I thought I’d add a bit of blogging and jabbering to this thing. I don’t get many visitors, and I’m not much of a self-promoter, but a number of these essays can be found in other places on the Web, either because I’ve posted them to those sites (such as Occult Forums at www.occultforums.com or because they’ve been picked up in RSS feeds—some without proper mention of authorship—but that’s the Internet and the Info-mation Age for ya’.)
A number of the essays posted here began as illustrated slide lectures for an upstart Wiccan coven that never quite got off the ground. I wasn’t “into” Wicca or Paganism when I got involved with the guy who started the coven; I was interested in Chaos magick and other forms of Western occultism and esotericism. I also remained involved with Eastern spirituality, which had been my main focus from adolescence until my early 40s, when my mind decided to look to West because, after all those years, my spirit was crying nevertheless.
But having stumbled upon a nearby neopagan/Wiccan enclave about a year and a half ago and having bonded with its facilitator, I immersed myself in post-modern Paganism. When the fellow asked me to act as the “high priestess” of the coven he wished to form, I just thought “kewl.” It should’ve been fun, enlightening, and informative, but it turned out to be a rough ride for reasons I will not digress on but are prosaic. The experience, however, seems to have allowed me come into my own as a facilitator and mentor, as such experiences have for quite many women involved in modern Paganism and occultism—and presumably most other avenues of public life. . . . Gaining both humility and confidence upon extricating oneself from someone else’s narcissisms and their effects . . . and just letting go. I desire to Know in order to Serve.
The coven leader ultimately abandoned virtually every member of his group and vice-versa. I was the first to go. Dismissed by mutual agreement. Life changed radically within 72 hours of that event. I found myself sitting in parched grass on a hilltop overlooking the city of Norwalk, Conneticut, and Interstate 95 with two other women. We cast a circle. They drummed, I played a gong, and we chanted and danced until I experienced, for the first time, what a so-called “cone of power” was—and none of these gals considered themselves “witches” or “Pagans” or any of that. Indeed, they are my dearest friends as well as being the most exasperating of New Ager types.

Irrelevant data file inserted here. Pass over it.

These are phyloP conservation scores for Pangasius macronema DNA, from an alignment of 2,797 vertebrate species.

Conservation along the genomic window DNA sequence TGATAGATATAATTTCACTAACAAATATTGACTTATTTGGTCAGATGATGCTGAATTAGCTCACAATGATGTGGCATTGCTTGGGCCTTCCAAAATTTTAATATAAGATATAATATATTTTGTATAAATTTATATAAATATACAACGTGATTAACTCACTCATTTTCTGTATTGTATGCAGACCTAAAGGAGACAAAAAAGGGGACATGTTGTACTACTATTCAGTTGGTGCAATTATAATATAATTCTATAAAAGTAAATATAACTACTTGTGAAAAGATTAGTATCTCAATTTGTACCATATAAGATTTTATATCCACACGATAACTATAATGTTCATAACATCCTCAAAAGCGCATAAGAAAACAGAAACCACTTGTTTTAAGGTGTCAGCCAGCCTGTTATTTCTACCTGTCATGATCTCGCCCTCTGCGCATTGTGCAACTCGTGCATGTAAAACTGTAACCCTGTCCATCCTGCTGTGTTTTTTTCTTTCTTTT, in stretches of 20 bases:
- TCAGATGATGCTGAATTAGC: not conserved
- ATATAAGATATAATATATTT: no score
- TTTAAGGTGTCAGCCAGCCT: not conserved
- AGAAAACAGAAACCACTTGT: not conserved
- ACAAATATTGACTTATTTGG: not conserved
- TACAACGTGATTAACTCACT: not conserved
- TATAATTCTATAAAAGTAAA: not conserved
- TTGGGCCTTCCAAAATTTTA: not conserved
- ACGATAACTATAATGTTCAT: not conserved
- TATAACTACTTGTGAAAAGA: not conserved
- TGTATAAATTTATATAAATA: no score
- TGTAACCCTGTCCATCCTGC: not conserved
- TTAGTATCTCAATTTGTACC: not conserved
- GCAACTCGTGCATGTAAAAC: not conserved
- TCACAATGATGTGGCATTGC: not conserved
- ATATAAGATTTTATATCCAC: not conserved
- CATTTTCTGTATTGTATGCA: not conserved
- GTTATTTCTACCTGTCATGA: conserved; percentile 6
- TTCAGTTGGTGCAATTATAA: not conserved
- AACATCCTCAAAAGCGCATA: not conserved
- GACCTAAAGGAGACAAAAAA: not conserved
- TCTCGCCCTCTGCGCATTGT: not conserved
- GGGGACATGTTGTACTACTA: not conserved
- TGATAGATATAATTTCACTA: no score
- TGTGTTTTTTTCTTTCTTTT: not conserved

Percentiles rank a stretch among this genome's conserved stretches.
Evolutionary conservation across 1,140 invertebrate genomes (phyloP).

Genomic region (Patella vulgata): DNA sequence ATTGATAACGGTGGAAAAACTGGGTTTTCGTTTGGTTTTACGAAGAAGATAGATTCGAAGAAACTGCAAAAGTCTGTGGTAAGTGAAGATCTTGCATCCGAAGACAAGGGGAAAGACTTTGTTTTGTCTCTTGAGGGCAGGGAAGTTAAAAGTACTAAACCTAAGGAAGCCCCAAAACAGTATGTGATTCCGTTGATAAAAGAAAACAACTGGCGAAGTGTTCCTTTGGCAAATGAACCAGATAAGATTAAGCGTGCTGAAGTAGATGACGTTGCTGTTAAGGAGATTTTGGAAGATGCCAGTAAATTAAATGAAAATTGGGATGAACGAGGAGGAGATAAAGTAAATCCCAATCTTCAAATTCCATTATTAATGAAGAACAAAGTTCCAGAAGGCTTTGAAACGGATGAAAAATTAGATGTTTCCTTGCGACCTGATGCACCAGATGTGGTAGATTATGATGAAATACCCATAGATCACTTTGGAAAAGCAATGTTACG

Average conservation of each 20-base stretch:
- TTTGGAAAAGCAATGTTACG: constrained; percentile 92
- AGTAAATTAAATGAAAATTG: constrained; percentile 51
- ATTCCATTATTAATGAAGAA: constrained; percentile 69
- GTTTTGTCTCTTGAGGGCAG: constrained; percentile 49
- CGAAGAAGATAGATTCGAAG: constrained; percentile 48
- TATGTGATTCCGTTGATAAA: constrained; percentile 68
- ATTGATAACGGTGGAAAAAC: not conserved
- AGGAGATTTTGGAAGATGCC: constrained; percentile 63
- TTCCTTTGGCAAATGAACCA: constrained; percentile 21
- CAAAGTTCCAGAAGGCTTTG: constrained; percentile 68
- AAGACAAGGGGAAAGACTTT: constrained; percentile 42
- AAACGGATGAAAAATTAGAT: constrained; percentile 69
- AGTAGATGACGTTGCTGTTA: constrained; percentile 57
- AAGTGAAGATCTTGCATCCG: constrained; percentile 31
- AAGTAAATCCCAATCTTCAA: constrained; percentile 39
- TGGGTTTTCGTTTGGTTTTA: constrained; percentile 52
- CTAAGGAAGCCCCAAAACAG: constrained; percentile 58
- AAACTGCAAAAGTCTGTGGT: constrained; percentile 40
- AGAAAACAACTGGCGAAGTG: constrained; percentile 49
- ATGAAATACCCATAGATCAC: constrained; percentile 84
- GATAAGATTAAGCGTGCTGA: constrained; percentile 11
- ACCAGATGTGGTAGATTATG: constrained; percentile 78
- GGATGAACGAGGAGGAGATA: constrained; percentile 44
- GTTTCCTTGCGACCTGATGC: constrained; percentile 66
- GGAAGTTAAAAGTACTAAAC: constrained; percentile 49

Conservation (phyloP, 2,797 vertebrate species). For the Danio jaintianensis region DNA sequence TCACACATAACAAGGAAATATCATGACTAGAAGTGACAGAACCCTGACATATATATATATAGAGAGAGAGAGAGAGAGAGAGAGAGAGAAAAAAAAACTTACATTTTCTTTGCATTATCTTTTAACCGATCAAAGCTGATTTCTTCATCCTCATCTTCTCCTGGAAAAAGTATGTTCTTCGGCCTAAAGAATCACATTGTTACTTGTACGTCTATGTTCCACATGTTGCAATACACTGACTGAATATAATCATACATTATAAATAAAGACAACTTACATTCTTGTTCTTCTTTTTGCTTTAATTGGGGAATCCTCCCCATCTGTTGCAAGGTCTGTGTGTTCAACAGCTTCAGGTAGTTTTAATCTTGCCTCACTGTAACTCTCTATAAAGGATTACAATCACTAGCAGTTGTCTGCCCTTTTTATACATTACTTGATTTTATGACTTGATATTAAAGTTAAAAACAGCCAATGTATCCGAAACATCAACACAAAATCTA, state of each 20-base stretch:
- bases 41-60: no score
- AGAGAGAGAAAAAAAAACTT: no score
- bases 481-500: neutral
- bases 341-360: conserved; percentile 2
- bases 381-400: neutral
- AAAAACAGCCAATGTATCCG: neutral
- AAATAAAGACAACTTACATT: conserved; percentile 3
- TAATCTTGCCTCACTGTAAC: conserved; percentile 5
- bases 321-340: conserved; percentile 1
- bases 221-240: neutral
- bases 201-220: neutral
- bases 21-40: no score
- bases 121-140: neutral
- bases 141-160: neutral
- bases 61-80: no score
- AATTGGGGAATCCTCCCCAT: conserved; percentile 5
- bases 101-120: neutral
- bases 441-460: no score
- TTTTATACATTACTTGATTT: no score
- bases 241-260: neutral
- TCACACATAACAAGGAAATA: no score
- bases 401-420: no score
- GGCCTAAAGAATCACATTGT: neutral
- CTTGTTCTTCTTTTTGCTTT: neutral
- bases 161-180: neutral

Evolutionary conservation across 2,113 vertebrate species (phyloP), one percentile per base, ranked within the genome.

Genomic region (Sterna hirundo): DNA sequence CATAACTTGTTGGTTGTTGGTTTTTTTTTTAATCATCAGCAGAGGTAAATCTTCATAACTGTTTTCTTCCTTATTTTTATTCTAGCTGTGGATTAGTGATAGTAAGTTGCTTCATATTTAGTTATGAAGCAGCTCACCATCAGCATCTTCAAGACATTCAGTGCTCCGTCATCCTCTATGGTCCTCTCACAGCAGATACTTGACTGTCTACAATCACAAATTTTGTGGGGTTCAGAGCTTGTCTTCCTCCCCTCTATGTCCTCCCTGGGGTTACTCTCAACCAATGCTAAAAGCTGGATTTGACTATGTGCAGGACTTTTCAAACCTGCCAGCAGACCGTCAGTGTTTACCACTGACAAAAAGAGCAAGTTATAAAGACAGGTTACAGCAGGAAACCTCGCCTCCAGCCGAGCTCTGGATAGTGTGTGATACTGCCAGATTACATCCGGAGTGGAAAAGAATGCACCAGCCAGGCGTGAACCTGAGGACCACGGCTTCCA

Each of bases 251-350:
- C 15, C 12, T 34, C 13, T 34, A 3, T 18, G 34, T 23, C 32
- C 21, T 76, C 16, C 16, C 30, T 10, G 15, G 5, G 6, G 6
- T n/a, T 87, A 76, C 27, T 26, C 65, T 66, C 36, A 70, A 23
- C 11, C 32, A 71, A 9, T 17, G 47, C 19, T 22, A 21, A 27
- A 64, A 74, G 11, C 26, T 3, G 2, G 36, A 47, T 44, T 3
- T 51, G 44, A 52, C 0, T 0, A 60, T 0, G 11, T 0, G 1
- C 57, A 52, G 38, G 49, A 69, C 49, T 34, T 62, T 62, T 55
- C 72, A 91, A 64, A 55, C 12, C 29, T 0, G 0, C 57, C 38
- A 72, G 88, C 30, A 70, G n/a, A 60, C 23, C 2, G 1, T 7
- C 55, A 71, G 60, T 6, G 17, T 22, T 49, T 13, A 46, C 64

I’ve been dancing and drumming in shamanic reverie with these and other women weekly ever since and freely move among other, similar local circles, while yet maintaining boundaries in relation to personhood, meaning, and belief. Although I had been quite isolated for years, friends old and new came out of the woodwork like swarms after my break from the aforementioned coven, and they continue to do so. Few identify as “Pagans” or interact with the local Pagan networking organizations, which neither I nor most of my close associates—Pagan or otherwise—have found particularly welcoming. Rather, my current Circles consist of people deeply involved in spirituality, music, and community of a uniquely label-less, modern “tribal” quality. To me, this is moreso a carryover of folk culture and spirituality –the cultural expression of modern folk—than is the current card-carrying Neopagan movement.
About two months after I had been dismissed from the aforementioned coven and a month after the group subsequently disbanded, I was approached by the members to reform. And that we did, with a new name and a new vision. New Aeon Lodge. It is a diverse covenantal community of people interested in magick, mysticism, and post-modern Paganism. Camaraderie and common interests and goals are its fuel. I want to keep it relatively small and have it be a safe place for spiritual development and magical learning, support, and self-expression. So far, so good. I also may begin collaborating with an acquaintance who publishes an online journal for occultists and persons in the counterculture. Involvement may lead to further projects. In time, all things will be revealed.
I won’t be subjecting my lodge to lectures anymore and so I suspect that my article-writing will be more sporadic. I have a mind to go back to meditative practices and turn off the yacking part of the brain for a while. My next project, however, will probably be an essay on Babalon and transformational goddess work.
For now, I contemplate a dictum of the noted occultist Dion Fortune –a dictum I have long followed before ever chancing upon the quote: “I desire to Know in order to Serve.”
Just follow the yellow brick road.